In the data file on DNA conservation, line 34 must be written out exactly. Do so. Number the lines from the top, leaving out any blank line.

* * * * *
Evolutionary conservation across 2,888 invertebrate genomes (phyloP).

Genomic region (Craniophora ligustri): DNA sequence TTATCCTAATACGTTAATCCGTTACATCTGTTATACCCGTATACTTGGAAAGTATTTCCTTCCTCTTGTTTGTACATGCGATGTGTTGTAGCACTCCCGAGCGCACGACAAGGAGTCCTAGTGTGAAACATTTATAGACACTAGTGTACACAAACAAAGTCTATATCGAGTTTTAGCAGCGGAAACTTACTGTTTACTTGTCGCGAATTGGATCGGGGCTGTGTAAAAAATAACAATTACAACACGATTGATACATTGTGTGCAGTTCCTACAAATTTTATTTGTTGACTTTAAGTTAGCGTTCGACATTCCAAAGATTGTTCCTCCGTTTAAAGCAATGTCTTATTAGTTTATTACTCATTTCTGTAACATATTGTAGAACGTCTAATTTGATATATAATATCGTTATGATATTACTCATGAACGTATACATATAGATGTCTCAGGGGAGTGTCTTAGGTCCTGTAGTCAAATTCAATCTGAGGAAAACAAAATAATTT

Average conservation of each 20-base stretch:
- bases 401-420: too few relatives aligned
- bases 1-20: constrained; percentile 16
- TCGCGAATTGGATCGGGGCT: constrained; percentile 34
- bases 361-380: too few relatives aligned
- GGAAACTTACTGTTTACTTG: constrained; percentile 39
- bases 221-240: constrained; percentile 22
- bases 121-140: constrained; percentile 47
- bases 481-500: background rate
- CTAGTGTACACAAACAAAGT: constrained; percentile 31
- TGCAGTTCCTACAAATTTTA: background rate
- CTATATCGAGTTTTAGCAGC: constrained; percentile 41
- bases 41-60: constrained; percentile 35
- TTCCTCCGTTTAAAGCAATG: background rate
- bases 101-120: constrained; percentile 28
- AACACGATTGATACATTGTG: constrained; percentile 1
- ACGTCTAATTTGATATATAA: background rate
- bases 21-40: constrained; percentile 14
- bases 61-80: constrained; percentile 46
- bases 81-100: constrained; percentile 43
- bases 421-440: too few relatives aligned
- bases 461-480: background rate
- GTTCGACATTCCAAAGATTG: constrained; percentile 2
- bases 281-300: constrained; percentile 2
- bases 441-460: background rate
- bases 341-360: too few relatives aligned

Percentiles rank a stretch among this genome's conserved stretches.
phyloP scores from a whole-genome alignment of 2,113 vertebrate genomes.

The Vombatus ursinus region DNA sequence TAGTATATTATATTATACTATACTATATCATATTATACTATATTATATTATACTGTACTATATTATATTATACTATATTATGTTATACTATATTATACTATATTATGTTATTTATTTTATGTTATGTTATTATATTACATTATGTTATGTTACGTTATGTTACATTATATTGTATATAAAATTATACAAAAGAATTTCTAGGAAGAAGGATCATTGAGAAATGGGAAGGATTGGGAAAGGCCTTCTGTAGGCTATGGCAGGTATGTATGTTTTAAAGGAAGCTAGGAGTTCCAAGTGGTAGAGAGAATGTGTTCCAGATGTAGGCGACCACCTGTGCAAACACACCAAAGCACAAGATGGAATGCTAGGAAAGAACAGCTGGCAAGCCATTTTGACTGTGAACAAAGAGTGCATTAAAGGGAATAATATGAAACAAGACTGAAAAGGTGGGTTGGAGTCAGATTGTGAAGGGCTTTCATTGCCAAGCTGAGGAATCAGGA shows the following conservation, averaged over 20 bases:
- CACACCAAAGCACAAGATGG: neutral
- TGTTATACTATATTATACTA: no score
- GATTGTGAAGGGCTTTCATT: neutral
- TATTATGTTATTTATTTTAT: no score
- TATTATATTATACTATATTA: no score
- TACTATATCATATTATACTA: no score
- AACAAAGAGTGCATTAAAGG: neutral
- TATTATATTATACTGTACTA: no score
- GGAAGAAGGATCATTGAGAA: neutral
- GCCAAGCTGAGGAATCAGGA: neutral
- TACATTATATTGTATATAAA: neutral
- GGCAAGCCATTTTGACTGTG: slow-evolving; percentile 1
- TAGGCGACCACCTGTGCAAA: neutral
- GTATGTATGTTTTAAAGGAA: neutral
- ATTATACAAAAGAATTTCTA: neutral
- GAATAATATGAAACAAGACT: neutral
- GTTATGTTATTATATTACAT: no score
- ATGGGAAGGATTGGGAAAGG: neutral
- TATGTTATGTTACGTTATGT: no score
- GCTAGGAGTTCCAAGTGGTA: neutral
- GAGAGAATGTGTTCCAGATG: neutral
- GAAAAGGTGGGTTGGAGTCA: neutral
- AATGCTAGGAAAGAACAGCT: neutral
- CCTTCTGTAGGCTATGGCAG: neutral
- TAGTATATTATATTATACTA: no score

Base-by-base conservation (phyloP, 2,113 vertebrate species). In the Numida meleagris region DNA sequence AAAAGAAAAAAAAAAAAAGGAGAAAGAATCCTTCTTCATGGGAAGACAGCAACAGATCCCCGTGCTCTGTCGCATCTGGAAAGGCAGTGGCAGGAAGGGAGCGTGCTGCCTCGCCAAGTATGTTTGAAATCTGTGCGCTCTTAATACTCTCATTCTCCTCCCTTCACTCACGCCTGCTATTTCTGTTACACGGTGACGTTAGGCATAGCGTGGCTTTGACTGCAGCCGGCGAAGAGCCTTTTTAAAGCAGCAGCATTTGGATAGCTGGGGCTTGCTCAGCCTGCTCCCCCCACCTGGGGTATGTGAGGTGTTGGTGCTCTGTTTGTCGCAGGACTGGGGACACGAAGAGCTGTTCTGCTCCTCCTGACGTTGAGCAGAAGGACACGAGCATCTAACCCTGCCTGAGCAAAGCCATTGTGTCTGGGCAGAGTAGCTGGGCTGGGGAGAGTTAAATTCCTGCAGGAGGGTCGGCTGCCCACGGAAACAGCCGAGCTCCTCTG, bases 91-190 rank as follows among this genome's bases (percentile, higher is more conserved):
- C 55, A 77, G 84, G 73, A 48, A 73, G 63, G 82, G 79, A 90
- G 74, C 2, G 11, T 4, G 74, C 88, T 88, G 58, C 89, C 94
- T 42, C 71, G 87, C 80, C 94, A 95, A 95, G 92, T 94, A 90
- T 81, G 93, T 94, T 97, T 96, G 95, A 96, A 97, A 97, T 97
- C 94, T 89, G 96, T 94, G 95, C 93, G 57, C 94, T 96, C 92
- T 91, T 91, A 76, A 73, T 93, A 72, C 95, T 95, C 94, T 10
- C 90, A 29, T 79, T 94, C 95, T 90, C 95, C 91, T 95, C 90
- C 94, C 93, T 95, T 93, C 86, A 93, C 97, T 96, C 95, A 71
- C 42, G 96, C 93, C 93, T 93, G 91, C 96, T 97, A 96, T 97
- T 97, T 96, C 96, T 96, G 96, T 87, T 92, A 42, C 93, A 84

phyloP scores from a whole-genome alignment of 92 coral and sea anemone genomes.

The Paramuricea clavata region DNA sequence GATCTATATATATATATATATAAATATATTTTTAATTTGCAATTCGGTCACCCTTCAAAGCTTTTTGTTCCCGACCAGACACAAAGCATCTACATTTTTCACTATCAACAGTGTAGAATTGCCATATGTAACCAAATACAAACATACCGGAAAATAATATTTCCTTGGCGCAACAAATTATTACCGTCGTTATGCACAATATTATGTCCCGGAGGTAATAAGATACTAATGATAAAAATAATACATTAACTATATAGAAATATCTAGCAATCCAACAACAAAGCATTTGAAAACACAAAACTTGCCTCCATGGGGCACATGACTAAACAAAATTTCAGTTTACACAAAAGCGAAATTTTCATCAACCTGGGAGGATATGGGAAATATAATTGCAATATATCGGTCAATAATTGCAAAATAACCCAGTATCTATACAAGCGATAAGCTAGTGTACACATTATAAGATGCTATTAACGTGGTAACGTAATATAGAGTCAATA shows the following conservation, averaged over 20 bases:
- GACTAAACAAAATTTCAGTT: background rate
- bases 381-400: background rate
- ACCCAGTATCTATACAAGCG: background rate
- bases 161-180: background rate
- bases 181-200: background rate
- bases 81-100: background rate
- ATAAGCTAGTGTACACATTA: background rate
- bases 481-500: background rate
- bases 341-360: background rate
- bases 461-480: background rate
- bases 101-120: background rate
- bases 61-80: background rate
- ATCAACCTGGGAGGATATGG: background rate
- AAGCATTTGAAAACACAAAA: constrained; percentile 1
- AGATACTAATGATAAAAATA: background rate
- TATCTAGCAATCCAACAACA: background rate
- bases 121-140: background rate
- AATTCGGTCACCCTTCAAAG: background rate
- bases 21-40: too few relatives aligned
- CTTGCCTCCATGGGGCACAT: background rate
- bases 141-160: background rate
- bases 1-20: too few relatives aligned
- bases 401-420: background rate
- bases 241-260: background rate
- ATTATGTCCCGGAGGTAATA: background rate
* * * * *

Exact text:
- GATTGTGAAGGGCTTTCATT: neutral